The UN defines the Rule of Law as follows:

“A principle of governance in which all persons, institutions and entities, public and private, including the State itself, are accountable to laws that are publicly promulgated, equally enforced and independently adjudicated, and which are consistent with international human rights norms and standards. It requires, as well, measures to ensure adherence to the principles of supremacy of law, equality before the law, accountability to the law, fairness in the application of the law, separation of powers, participation in decision-making, legal certainty, avoidance of arbitrariness and procedural and legal transparency” (UN, S/2004/616, para. 6).

A breakdown in the rule of law is usually characterised by:

  • an underdeveloped or outdated and ill-equipped governance framework;
  • a fragmented and frequently ineffective legal and judicial system;
  • a deterioration in civil liberties and transparency
  • a significant lack of capacity and accountability of government institutions; and
  • increased attacks on members of the legal profession and human rights defenders.

At present the rule of law is at risk.  The Rule of Law Index 2020 of the World Justice Project saw a general decline in the rule of law globally for each year for the last three years.  Establishing and maintaining the rule of law is a fundamental imperative in promoting social and economic development. Human security is at risk where violent crime is not prevented, prosecuted or corrected. Property rights cannot be enforced and, as companies are generally hesitant to do business in insecure environments, there is little incentive for foreign investment. As a result, individuals are forced to live in societies without access to justice, jobs, health or education. As economic growth becomes more difficult to sustain, development either comes to a (progressive or abrupt) halt or discontinues altogether, which may lead to increased social tensions and/or the escalation of internal conflict.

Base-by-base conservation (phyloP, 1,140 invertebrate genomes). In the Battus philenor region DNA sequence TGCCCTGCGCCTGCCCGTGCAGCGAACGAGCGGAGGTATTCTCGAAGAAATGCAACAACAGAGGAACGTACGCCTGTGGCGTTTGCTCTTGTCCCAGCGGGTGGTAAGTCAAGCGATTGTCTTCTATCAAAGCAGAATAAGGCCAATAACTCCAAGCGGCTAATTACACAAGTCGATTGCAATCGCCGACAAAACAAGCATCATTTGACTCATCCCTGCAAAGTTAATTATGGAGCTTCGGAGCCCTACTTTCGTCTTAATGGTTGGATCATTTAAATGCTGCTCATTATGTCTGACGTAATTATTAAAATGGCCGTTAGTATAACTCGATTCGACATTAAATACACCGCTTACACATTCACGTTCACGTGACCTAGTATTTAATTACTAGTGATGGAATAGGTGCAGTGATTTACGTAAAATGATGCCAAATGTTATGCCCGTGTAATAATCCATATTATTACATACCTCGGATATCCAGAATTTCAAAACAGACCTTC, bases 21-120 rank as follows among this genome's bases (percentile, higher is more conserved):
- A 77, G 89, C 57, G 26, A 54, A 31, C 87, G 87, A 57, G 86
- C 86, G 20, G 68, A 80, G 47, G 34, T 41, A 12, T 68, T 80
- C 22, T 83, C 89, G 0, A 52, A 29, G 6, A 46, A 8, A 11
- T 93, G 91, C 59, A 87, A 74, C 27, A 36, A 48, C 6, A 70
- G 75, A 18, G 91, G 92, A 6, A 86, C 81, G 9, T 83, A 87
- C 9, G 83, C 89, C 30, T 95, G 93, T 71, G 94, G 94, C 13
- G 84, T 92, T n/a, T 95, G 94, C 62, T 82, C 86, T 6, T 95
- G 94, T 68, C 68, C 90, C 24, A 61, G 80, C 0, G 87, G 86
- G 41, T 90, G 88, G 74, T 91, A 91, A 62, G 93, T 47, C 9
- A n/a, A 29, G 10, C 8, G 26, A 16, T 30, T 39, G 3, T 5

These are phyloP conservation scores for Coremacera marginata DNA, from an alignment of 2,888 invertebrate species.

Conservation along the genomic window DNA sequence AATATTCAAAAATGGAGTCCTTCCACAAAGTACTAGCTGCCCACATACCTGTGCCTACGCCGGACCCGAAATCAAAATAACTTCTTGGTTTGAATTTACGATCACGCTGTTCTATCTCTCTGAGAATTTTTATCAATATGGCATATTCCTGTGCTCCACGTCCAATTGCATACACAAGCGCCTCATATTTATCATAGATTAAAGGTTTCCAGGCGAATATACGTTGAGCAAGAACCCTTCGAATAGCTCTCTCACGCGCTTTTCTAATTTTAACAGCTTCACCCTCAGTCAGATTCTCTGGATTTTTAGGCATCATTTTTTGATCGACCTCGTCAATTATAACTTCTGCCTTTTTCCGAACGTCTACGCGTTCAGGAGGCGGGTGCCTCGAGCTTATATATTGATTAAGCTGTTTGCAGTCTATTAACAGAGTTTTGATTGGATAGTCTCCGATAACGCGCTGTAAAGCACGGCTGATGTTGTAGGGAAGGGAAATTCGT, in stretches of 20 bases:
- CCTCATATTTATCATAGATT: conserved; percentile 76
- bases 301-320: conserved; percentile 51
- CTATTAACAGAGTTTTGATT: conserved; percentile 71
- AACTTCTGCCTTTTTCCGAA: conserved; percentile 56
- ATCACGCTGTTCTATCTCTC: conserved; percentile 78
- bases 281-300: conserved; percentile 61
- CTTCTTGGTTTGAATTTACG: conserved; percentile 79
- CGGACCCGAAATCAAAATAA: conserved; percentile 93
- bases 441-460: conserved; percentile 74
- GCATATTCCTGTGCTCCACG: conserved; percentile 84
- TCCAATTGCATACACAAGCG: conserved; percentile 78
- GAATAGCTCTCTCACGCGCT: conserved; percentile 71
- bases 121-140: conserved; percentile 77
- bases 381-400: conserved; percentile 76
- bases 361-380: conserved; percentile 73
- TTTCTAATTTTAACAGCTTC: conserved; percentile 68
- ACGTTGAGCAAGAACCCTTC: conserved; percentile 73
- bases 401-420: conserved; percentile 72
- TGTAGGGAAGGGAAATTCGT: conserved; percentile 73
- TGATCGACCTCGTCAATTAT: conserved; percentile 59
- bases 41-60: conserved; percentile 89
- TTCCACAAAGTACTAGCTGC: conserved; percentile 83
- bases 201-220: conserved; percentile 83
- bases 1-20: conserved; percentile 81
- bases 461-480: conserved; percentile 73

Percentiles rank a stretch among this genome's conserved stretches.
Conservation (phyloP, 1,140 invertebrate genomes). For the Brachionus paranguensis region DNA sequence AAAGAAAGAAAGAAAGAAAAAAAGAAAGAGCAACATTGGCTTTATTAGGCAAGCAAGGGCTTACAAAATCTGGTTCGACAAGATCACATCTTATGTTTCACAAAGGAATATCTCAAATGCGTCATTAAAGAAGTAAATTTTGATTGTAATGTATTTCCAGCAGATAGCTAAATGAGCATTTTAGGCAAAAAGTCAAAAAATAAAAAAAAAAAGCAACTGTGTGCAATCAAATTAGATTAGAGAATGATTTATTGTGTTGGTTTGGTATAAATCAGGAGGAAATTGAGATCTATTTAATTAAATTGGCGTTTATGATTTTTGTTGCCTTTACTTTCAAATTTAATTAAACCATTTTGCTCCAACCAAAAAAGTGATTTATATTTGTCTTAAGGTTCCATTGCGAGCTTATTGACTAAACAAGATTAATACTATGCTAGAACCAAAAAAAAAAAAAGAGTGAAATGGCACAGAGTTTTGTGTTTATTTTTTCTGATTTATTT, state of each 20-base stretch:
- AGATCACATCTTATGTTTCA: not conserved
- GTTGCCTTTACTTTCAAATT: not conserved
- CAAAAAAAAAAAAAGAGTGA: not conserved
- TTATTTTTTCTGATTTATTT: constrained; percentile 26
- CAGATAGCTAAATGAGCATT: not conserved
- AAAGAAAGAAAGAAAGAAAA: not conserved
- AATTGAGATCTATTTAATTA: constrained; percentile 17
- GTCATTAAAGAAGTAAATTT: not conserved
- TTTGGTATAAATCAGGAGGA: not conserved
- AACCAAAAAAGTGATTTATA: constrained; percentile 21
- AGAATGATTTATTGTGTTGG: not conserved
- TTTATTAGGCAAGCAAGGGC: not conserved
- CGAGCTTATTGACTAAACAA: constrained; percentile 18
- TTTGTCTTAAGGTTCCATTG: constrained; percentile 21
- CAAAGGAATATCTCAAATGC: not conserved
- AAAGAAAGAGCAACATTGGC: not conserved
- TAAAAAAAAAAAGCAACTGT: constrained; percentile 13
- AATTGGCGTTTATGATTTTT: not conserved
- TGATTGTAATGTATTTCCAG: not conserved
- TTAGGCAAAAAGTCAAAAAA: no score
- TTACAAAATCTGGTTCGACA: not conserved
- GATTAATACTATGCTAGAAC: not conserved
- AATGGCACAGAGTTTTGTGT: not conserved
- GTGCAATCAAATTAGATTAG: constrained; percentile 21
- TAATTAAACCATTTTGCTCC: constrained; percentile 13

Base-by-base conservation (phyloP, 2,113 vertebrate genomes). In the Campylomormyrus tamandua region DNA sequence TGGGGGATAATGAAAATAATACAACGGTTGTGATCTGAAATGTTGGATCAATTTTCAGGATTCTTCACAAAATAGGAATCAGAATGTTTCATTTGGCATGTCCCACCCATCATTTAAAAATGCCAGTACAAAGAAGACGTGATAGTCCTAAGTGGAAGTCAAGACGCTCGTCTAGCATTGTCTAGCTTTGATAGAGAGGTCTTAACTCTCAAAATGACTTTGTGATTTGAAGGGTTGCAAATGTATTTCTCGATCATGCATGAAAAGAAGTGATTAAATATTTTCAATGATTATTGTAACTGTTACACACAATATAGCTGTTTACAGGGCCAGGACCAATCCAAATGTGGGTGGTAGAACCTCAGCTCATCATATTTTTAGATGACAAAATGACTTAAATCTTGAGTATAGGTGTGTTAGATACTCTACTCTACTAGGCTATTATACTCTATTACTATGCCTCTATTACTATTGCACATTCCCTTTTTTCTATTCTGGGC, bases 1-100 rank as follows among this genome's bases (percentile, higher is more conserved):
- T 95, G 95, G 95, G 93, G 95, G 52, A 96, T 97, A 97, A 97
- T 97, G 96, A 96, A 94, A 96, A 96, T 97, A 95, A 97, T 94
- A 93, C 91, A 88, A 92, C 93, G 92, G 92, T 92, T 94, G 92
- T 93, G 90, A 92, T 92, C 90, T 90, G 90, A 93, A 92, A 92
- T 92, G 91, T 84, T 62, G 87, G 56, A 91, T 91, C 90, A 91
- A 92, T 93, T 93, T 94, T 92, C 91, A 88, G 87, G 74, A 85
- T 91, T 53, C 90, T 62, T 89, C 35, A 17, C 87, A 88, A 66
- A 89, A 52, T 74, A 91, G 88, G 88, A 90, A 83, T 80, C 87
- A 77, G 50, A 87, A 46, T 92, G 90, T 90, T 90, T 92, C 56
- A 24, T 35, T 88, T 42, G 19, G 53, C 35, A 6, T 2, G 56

Any country adhering to the promotion and protection of the rule of law and human rights enhances its capabilities of economic development. Having a robust rule of law and an independent legal profession and judiciary help to create the right conditions for steady economic growth. In post-conflict societies and transitional democracies, this can also help to restore the trust in state institutions and legal procedures, especially in those jurisdictions where the state has been directly involved in the persecution and repression of its own citizens.

In jurisdictions where lawyers are unable to carry out their legitimate professional duties for fear of arrest, detention or intimidation, they cannot properly uphold the rule of law or effectively represent persons facing inappropriate or politically motivated criminal proceedings or help them pursue domestic and international remedies for the violation of their human rights. In these jurisdictions, some bar leaders, lawyers and judges carry out their professional duties at the expense of their personal safety, including by risking their lives.